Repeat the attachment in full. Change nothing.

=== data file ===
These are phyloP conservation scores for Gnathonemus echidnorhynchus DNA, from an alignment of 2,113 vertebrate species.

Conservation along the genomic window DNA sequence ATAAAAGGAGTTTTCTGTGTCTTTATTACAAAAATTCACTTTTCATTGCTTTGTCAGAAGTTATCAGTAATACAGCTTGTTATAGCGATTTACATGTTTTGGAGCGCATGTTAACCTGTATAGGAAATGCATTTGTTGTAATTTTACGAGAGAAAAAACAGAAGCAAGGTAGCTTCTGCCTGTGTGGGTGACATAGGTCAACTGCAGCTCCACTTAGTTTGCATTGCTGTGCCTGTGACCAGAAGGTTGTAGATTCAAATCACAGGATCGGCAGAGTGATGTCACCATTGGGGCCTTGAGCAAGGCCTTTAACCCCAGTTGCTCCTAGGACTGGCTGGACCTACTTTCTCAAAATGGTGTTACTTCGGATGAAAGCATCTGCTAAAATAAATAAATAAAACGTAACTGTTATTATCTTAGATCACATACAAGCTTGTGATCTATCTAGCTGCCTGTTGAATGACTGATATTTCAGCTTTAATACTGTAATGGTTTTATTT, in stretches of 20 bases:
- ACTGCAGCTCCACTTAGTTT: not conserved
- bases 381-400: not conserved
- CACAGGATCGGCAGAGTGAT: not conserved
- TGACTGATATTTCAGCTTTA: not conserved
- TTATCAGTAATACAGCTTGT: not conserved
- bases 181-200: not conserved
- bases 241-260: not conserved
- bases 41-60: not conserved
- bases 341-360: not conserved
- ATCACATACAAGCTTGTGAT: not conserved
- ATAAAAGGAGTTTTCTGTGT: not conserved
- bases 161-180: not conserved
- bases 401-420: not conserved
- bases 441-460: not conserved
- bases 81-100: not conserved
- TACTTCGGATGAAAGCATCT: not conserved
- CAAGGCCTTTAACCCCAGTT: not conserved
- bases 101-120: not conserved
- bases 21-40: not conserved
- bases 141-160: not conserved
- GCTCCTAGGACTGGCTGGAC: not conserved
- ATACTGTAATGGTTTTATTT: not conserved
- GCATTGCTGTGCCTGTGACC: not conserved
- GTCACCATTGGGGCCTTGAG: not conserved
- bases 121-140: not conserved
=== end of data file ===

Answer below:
These are phyloP conservation scores for Gnathonemus echidnorhynchus DNA, from an alignment of 2,113 vertebrate species.

Conservation along the genomic window DNA sequence ATAAAAGGAGTTTTCTGTGTCTTTATTACAAAAATTCACTTTTCATTGCTTTGTCAGAAGTTATCAGTAATACAGCTTGTTATAGCGATTTACATGTTTTGGAGCGCATGTTAACCTGTATAGGAAATGCATTTGTTGTAATTTTACGAGAGAAAAAACAGAAGCAAGGTAGCTTCTGCCTGTGTGGGTGACATAGGTCAACTGCAGCTCCACTTAGTTTGCATTGCTGTGCCTGTGACCAGAAGGTTGTAGATTCAAATCACAGGATCGGCAGAGTGATGTCACCATTGGGGCCTTGAGCAAGGCCTTTAACCCCAGTTGCTCCTAGGACTGGCTGGACCTACTTTCTCAAAATGGTGTTACTTCGGATGAAAGCATCTGCTAAAATAAATAAATAAAACGTAACTGTTATTATCTTAGATCACATACAAGCTTGTGATCTATCTAGCTGCCTGTTGAATGACTGATATTTCAGCTTTAATACTGTAATGGTTTTATTT, in stretches of 20 bases:
- ACTGCAGCTCCACTTAGTTT: not conserved
- bases 381-400: not conserved
- CACAGGATCGGCAGAGTGAT: not conserved
- TGACTGATATTTCAGCTTTA: not conserved
- TTATCAGTAATACAGCTTGT: not conserved
- bases 181-200: not conserved
- bases 241-260: not conserved
- bases 41-60: not conserved
- bases 341-360: not conserved
- ATCACATACAAGCTTGTGAT: not conserved
- ATAAAAGGAGTTTTCTGTGT: not conserved
- bases 161-180: not conserved
- bases 401-420: not conserved
- bases 441-460: not conserved
- bases 81-100: not conserved
- TACTTCGGATGAAAGCATCT: not conserved
- CAAGGCCTTTAACCCCAGTT: not conserved
- bases 101-120: not conserved
- bases 21-40: not conserved
- bases 141-160: not conserved
- GCTCCTAGGACTGGCTGGAC: not conserved
- ATACTGTAATGGTTTTATTT: not conserved
- GCATTGCTGTGCCTGTGACC: not conserved
- GTCACCATTGGGGCCTTGAG: not conserved
- bases 121-140: not conserved